I think this could possibly cause trouble because you might get into step-by-step thinking, i think its more useful to just do what is pleasant, and eventually you start to forge a pathway to jhana through your memory of what works and what doesn't in your own terms.
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josh r s, modified 10 Years ago at 1/20/12 8:58 PM
Created 10 Years ago at 1/20/12 8:58 PM

RE: practice thread part 2

Posts: 337 Join Date: 9/16/11 Recent Posts
several sits today, focusing on proprioception seems to be the thing that actually creates the pleasure. is this what the buddha meant by "breath body?" that seems like an apt name for it. anyway, i've just been tuning in totally to this feeling of the body from within the body, this breath energy inside the bones as Ajahn Fuang described it. anyone else have this experience or come to this conclusion? that rupa jhanas are sort of just amplifications of propioception?
End in Sight, modified 10 Years ago at 1/20/12 9:45 PM
Created 10 Years ago at 1/20/12 9:45 PM

RE: practice thread part 2

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josh r s:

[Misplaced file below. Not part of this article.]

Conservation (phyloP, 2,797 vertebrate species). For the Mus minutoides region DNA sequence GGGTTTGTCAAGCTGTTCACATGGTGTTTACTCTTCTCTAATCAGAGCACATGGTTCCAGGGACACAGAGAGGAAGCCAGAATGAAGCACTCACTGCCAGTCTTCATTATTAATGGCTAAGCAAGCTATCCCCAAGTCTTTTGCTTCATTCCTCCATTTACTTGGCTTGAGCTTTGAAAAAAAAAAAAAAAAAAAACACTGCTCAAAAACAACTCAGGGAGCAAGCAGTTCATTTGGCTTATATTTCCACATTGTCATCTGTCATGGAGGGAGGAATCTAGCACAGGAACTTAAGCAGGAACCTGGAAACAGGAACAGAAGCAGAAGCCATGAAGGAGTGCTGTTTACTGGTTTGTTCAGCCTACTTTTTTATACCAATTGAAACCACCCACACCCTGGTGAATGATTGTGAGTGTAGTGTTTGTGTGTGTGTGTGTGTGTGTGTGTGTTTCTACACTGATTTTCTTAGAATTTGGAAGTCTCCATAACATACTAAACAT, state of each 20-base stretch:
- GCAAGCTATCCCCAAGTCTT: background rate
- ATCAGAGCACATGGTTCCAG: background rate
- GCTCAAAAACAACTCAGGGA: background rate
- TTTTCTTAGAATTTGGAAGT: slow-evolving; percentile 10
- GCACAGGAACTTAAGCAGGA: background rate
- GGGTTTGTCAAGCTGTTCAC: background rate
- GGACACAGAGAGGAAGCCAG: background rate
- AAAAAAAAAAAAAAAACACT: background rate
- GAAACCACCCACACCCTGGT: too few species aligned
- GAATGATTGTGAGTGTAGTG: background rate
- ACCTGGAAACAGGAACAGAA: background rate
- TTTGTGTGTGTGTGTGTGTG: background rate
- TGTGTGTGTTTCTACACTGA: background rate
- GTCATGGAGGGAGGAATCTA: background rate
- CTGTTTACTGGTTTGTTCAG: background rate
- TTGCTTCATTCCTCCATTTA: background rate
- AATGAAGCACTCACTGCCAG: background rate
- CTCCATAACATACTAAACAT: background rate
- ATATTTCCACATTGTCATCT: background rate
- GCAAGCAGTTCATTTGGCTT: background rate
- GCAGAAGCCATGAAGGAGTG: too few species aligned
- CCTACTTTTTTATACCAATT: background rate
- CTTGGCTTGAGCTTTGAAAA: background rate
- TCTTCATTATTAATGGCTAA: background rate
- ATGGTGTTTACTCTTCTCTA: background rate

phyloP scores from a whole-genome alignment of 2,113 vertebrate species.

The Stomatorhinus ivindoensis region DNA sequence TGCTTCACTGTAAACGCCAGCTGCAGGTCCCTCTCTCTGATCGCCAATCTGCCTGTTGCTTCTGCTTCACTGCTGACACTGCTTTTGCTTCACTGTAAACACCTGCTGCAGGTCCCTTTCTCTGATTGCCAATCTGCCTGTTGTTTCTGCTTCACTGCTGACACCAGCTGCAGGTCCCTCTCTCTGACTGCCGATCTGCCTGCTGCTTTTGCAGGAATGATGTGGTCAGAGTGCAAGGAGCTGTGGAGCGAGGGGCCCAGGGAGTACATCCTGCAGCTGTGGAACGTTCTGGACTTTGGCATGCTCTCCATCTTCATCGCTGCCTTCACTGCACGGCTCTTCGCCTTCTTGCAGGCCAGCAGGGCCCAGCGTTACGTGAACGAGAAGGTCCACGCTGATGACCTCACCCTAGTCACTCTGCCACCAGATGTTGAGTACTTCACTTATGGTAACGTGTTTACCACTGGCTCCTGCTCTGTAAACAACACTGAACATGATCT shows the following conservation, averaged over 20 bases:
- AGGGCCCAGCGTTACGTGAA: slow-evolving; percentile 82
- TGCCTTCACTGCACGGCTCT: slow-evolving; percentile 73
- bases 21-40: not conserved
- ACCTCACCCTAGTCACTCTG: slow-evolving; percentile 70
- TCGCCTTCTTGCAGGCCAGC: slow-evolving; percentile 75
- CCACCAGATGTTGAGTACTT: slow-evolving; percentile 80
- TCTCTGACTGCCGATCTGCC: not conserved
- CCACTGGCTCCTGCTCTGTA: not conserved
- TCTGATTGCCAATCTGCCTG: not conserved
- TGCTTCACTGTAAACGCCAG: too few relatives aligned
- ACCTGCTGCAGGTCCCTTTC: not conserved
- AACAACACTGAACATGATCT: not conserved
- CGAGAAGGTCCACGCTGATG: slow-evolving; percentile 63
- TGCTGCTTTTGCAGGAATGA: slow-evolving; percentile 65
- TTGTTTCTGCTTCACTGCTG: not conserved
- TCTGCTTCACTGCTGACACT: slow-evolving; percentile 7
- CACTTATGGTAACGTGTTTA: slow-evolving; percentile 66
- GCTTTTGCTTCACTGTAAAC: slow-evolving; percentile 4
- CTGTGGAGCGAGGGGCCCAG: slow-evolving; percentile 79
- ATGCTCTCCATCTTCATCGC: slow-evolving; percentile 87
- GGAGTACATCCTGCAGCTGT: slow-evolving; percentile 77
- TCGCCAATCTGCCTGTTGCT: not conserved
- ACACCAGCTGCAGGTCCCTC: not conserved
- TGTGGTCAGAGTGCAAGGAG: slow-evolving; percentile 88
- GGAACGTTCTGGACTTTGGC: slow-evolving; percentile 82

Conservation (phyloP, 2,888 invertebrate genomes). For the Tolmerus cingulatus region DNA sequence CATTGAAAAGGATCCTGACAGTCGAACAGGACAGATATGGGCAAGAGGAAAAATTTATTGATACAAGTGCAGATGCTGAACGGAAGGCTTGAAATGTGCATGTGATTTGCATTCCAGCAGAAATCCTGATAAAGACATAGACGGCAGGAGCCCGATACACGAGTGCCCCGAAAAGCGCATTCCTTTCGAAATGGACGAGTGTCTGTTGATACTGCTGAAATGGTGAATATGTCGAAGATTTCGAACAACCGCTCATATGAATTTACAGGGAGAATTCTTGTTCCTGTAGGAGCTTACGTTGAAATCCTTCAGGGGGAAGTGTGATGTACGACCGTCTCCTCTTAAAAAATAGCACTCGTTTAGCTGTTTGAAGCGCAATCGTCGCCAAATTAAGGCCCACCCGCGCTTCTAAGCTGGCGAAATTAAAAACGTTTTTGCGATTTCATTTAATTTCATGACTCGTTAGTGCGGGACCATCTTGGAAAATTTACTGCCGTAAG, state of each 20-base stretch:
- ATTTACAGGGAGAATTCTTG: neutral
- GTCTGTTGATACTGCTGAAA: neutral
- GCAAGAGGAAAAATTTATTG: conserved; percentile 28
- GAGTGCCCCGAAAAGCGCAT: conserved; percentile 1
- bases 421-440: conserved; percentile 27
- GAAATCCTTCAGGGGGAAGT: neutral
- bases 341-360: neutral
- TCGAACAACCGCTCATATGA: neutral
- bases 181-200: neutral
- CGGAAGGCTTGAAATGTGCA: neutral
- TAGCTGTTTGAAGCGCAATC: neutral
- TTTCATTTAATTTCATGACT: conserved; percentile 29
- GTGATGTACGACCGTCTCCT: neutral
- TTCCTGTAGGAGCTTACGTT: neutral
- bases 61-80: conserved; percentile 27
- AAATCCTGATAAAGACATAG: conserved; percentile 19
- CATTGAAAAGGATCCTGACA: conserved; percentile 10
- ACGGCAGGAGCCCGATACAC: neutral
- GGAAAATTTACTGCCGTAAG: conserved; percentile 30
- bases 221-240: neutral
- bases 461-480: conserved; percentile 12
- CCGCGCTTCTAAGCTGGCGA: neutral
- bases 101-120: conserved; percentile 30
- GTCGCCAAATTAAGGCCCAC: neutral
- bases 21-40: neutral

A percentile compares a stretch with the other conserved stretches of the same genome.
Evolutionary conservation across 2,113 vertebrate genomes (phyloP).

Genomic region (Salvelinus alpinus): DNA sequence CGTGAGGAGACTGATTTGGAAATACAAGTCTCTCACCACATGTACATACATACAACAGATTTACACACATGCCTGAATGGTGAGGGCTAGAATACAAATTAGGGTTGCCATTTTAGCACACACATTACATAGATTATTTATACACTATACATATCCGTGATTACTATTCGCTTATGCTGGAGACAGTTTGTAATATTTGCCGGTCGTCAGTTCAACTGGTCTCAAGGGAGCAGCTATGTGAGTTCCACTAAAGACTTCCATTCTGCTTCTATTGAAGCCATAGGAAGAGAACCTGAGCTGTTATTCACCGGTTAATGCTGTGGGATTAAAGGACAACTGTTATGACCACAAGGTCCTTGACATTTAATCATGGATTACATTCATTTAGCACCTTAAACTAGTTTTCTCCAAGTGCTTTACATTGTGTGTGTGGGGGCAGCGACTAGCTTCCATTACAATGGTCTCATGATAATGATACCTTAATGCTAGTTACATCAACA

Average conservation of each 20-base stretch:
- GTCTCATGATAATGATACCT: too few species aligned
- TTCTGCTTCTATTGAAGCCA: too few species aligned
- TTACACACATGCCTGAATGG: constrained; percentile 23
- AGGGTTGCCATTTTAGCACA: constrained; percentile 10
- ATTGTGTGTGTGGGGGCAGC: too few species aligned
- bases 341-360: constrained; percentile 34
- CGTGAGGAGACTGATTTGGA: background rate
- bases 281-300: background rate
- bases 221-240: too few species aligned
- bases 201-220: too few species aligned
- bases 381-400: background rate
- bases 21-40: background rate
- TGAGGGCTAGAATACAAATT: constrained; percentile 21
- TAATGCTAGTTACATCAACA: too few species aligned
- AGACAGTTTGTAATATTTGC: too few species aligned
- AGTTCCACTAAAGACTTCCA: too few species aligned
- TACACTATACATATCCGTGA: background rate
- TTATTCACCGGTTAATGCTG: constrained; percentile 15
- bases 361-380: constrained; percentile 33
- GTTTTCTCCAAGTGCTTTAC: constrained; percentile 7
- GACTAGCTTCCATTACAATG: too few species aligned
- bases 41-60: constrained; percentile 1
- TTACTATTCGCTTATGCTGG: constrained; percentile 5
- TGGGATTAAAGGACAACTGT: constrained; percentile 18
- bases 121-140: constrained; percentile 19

several sits today, focusing on proprioception seems to be the thing that actually creates the pleasure. is this what the buddha meant by "breath body?" that seems like an apt name for it. anyway, i've just been tuning in totally to this feeling of the body from within the body, this breath energy inside the bones as Ajahn Fuang described it. anyone else have this experience or come to this conclusion? that rupa jhanas are sort of just amplifications of propioception?


There are ways I've experienced the breath (which I think have generally always been associated with pleasure) which that ("breath energy inside the bones") seems like a fair way to describe. I'd describe it as noticing the breath as "body-breathing-experience" rather than as specifically an air flow sensation or anything like that.

Perceptions of the breath in relation to the body can get really exotic depending on how deep into concentration you are (and possibly how strong the jhana factors are), if you keep attention on the body as a whole.
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josh r s, modified 10 Years ago at 1/22/12 2:04 PM
Created 10 Years ago at 1/22/12 2:01 PM

RE: practice thread part 2

Posts: 337 Join Date: 9/16/11 Recent Posts
I think i got to 4th jhana just now.

- Sat down, focused on breath
- Started paying attention to the breath energy flowing forwards and backwards through the bones with in/out breath